Review: Mission: Her Defense by Anna HackettMission: Her Defense (Team 52 #4) by Anna Hackett
Format: eARC
Source: author
Formats available: ebook
Genres: action adventure romance, military romance
Series: Team 52 #4
Pages: 250
Published by Anna Hackett on February 12th 2019
Purchasing Info: Author's Website
Goodreads

One former special forces Marine. One tall, handsome police detective who pushes all her buttons. One dangerous investigation that forces them to work together.

Blair Mason is badass to the bone. She’s no stranger to loss and barely survived the mission that ended her military career. Now, as part of Team 52, she never shies away from a fight to ensure pieces of powerful ancient technology don’t fall into the wrong hands. Unfortunately, she’s often forced to “liaise” with the team’s contact at the Las Vegas Metropolitan Police. The tall, hard-bodied detective ignites her temper quicker than any man she’s ever known…and after a terrible massacre, she’s horrified to find that she and MacKade are being ordered to work together.

Detective Luke MacKade was born a protector. He takes care of his family, and as a dedicated homicide detective, he protects his city. He is less thrilled with his job of cleaning up after Team 52 after they tear through Vegas on a mission. Blair is a woman who sets him off just by breathing, but even he can’t deny the powerful attraction he feels to her strength and skill. When several cursed samurai swords are stolen in a bloody attack, it is up to Luke and Blair to get them back…before more blood is shed.

But others are after the swords and their hidden powers. As Luke and Blair’s dangerous investigation intensifies, they face danger at every turn. Luke battles his intense need to protect the woman he’s falling for, a woman who neither wants or needs his protection. But as their desire burns white-hot, Luke will learn that the toughest defenses are the ones around Blair’s heart.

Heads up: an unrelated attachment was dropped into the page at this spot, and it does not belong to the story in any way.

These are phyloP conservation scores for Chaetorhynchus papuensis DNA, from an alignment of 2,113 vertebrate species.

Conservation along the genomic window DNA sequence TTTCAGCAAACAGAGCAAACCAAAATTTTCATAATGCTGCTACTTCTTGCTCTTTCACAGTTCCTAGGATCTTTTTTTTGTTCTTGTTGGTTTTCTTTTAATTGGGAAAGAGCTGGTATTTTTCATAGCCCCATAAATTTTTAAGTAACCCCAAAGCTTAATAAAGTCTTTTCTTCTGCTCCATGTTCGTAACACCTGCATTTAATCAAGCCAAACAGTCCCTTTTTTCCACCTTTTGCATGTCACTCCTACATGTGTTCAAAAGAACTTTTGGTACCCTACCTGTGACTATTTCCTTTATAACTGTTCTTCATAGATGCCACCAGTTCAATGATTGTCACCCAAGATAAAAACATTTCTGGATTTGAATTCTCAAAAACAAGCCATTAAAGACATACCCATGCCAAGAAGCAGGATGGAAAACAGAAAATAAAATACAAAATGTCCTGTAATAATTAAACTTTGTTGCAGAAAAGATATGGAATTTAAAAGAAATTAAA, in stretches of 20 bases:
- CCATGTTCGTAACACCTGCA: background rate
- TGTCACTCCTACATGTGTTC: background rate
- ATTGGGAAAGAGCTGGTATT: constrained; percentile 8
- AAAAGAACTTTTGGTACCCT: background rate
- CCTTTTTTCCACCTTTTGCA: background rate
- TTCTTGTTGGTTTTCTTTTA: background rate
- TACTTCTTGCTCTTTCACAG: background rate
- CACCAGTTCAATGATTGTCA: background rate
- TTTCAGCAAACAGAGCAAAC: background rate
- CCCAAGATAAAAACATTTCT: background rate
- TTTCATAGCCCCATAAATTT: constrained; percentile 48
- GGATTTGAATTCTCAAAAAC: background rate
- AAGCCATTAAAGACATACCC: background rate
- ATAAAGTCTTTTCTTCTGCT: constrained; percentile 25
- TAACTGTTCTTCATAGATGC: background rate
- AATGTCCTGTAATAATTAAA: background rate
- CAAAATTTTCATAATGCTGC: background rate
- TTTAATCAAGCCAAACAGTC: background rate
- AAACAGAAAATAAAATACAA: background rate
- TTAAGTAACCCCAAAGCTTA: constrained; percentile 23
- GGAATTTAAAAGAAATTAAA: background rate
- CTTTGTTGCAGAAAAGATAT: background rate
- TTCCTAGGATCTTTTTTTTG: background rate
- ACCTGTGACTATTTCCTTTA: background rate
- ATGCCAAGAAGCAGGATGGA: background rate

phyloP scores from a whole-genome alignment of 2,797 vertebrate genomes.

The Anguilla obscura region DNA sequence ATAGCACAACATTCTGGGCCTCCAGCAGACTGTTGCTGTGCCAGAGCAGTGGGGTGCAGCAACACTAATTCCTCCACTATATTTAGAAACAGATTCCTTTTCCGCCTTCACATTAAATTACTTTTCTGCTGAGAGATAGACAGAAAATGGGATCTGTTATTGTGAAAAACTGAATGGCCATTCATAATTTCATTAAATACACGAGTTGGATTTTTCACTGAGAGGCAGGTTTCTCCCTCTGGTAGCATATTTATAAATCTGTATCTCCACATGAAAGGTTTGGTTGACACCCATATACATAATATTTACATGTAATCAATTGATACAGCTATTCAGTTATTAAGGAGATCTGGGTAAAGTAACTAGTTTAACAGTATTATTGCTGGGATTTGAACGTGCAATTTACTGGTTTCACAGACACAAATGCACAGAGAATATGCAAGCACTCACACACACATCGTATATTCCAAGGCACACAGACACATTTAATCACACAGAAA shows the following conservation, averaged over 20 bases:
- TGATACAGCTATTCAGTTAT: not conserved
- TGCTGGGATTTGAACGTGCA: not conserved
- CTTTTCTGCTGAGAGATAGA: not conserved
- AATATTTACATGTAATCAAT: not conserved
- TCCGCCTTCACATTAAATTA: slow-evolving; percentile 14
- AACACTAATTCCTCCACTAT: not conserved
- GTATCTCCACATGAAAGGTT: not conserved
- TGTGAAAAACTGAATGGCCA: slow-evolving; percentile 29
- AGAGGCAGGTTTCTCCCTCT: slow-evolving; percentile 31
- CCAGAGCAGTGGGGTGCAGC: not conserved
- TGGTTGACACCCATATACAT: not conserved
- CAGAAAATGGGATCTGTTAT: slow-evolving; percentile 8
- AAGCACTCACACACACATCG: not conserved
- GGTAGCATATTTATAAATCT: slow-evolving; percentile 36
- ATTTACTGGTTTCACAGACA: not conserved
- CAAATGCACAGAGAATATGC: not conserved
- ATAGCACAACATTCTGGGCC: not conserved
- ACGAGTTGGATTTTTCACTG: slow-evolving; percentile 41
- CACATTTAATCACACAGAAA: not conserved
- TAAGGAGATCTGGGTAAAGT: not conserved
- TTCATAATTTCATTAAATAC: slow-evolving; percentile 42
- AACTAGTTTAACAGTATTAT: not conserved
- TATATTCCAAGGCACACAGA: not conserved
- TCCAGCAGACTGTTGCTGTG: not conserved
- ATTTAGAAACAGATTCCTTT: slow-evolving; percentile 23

My Review:

It’s Valentine’s Day, which makes it a particularly appropriate day to post this review. Because a) it’s a romance and b) it’s by an author I absolutely love.

It would be perfect if it were my favorite genre by this author, science fiction romance, but c’est la vie. Like the song says, “Two out of three ain’t bad.”

The Team 52 series is a cross between action adventure romance and military romance. Because the members of Team 52 are nearly all ex-military, and the ones that aren’t are ex-CIA or something even more secretive. That’s certainly true in the case of our heroine, Blair Mason.

And like all of the other former military members of Team 52, Blair is ex-military not because she wanted to be, but because her last (and very nearly final) mission left her with injuries that made her ineligible to continue to serve.

But the high-tech advances kept under as many wraps as possible at Area 52 (yes, it’s next door to the place you’re thinking of) gave her back her eye, and her sight, even better than before. It’s just that if you learn the details of either her last mission, her current status, or just how it was done, she’d probably have to kill you.

Unless one of her teammates gets there first.

The Team 52 series contains some of the earthbound elements of Stargate SG-1. Occasionally, although it’s starting to feel like not-so-occasionally, someone or something unearths powerful and dangerous technology leftover from surprisingly highly developed pre-Ice Age civilizations.

And that’s where Team 52 comes in. Because when these extremely dangerous devices come to light, there’s usually one or more villainous organizations who want to do very dark deeds with those devices.

So Team 52 swoops in to clean up the resulting mess.

But someone has to clean up their mess in a way that provides plausible explanations for the press and the public. It’s hard to completely cover up an entire ballroom full of dead bodies in the middle of a major city. A city like Las Vegas.